Designing Dynamic and Modular Biomolecules and Assays to Interrogate and Control Protein Fate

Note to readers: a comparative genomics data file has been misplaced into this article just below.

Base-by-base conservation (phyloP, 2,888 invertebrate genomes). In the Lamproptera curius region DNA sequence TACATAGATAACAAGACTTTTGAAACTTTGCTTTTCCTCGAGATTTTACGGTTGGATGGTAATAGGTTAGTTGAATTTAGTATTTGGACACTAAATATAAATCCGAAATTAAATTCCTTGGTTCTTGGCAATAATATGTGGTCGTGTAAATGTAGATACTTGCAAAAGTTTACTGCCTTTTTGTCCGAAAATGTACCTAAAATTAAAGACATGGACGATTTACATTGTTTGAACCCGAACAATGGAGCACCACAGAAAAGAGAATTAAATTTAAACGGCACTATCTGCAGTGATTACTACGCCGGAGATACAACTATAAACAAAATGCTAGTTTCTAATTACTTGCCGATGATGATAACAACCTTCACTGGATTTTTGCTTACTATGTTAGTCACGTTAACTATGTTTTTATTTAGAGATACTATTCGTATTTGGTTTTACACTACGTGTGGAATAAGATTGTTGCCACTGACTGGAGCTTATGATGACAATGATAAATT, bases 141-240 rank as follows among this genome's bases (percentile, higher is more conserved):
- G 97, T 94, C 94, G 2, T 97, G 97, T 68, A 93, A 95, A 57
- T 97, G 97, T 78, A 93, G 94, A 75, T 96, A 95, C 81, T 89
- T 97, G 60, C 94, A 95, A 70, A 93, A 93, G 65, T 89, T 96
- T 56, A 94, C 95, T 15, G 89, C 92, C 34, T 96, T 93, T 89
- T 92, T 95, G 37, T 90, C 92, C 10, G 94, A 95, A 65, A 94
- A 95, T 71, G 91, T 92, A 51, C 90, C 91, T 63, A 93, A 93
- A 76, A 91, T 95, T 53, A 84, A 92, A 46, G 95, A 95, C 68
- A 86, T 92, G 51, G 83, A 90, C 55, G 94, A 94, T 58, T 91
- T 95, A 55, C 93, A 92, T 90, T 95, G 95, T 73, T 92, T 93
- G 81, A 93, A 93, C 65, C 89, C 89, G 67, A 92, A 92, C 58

Cancer has long been the second-leading cause of death in the United States and represents the leading cause of death in midlife (age 40-60). While the prognosis for many cancers has vastly improved over the last thirty years, many cancers remain elusive due to the late-onset of symptoms, the specific organ systems they affect, the primary sites of metastasis, and, of course, the type of tumor (e.g. solid v. blood) and the subsequent oft-immunosuppressive tumor microenvironment. Biological therapeutics (i.e. biologics) have revolutionized the way we treat cancer due to their inherent ability to successfully target overexpressed antigens – often, proteins expressed on the surface of cancer cells – while minimally affecting healthy cells. The most common biologic is the immunoglobulin G (IgG) monoclonal antibody (mAb), a Y-shaped protein secreted by plasma B cells of the adaptive immune system. However, there is an inherent inability to easily optimize the structure of an IgG for maximal efficacy, and this lack of programmability can contribute to issues biologics often face such as low tumor penetration, nonspecific immunogenic responses, rapid clearance, and high dosage requirements. To modulate the structure-function of biologics to improve cancer treatment, mitigating the dosage of non-discriminatory traditional chemotherapy in the process, our lab has developed a protein assembly platform technology known as ‘megamolecules’ (Chapter 1) which uses rapid, specific, and irreversible enzyme-inhibitor reaction chemistries to covalently bring fusion proteins together. The megamolecule approach provides atomic-level precision over the synthesis of protein scaffolds, and these scaffolds can modulate inherent properties of biologics such as binding specificities, affinities, orientations, and stoichiometries with relative ease. In Chapter 2, this next-generation, modular assembly strategy was utilized to develop a library of therapeutics towards breast cancer research, building off our lab’s initial demonstration of synthesizing, characterizing, and utilizing megamolecules to create mimics of the mAb trastuzumab. While trastuzumab – often in combination with the mAb pertuzumab – has shown moderate success in the clinic for HER2+ breast cancer patients, immune tolerance typically results, leading to a transiently efficacious drug. Thus, there is sufficient room to improve upon this well-researched mAb. I used megamolecules to investigate how HER2-targeting scaffolds can be modulated to interrogate biologic properties such as binding affinity, avidity, net internalization rate of the megamolecule-receptor complex, and downstream inhibition of cell proliferation. Increasing the binding valency of our megamolecule scaffolds from 2 to 3 only modestly improved binding affinity and had no effect on increasing megamolecule-HER2 endocytic rate nor the inhibition of cell proliferation. Creating bispecific (biparatopic) scaffolds that targeted two different epitopes on HER2 was the only way to significantly increase net internalization rate by cross-linking domains I and IV on the HER2 extracellular domain. Interestingly, scaffolds that only presented the trastuzumab Fab domains were the only candidates that showed significant inhibition of proliferation. Here, even adding an extra nanobody towards domain I within scaffolds that had two trastuzumab Fabs completely abrogated the inhibition of cell proliferation seen with scaffolds that had two trastuzumab Fabs alone. Next, Chapter 3 explores the utility of the megamolecule platform as a proof-of-concept reversible protein switch. Here, we utilized synthetic chemistry to build terpyridine-terminated small molecules that irreversibly reacted with one of our megamolecule enzymes, cutinase. Once incorporated into a megamolecule scaffold, two terpyridine groups could reversibly coordinate upon addition of bivalent transition metals (e.g. Ni2+, Co2+, Zn2+). Strategically positioning each terpyridine group at opposing ends of a linear megamolecule scaffold allowed for quaternary-scale domain cyclization, which could be quantitatively discerned through Förster Resonance Energy Transfer (FRET). Ultimately, I demonstrated that terpyridine coordination – and therefore, FRET signal – was dependent on addition of specific divalent transition metals, which could be reversibly sequestered by addition of excess ethylenediaminetetraacetic acid (EDTA). The specific FRET response was unique to the length of each sensor as well as the individual metal ion; the data strongly correlated with long-standing literature of terpyridine-metal and EDTA-metal coordination kinetics. Longer scaffolds had faster coordination kinetics (i.e. kon) towards the bidentate complex, which, again, were unique to each individual metal. Coarse-grain modeling and small-angle X-ray scattering (SAXS) showed good agreement with experimental results, suggesting that the megamolecule platform’s flexibility for synthesis of various protein scaffolds could be utilized within a protein sensor framework. While the treatments for cancer are varied and complex, appropriate diagnosis and favorable prognoses rely on early and accurate detection. In Chapter 4, I utilized surface chemistry techniques to pattern single cells into specific shapes that, when stained for their actin cytoskeleton, could discriminate between cancer and non-cancer cells with a feature-extraction machine learning algorithm. High-resolution (60X) confocal microscopy imaging against the actin cytoskeleton without any patterning was sufficient to discriminate between two cell populations in the instances where phenotypes were quite distinct, which ran against our initial hypothesis of always requiring shape normalization a priori. In fact, patterning cells into shapes for algorithmic discrimination was only effective when cell lines had similar, overlapping phenotypes. This work demonstrates a compelling proof-of-concept incorporation of high-resolution confocal microscopy into quantitative machine learning workflows. In Chapter 5, I present a co-author project from earlier in my PhD, which provided a necessary breadth to my five years at Northwestern. This published work interrogated phosphatase activity and specificity from various cancer and non-cancer cell lysate utilizing our platform technology known as SAMDI. Here, high-throughput, modular peptide arrays were treated with cell lysate, and we were able to demonstrate that phosphatase activity and specificity were conserved across cell lines, cancer states, and species. Furthermore, phosphatases in the lysate were universally more active towards phosphorylated threonine than serine on our peptide arrays, which may contribute to the reported differences in phosphorylation seen across the phosphoproteome. This work is important because most research in the field focuses on activity and specificity of kinases. In Chapter 6, I shortly reflect on my PhD, the major conclusions of my work, and discuss potential research projects for future students.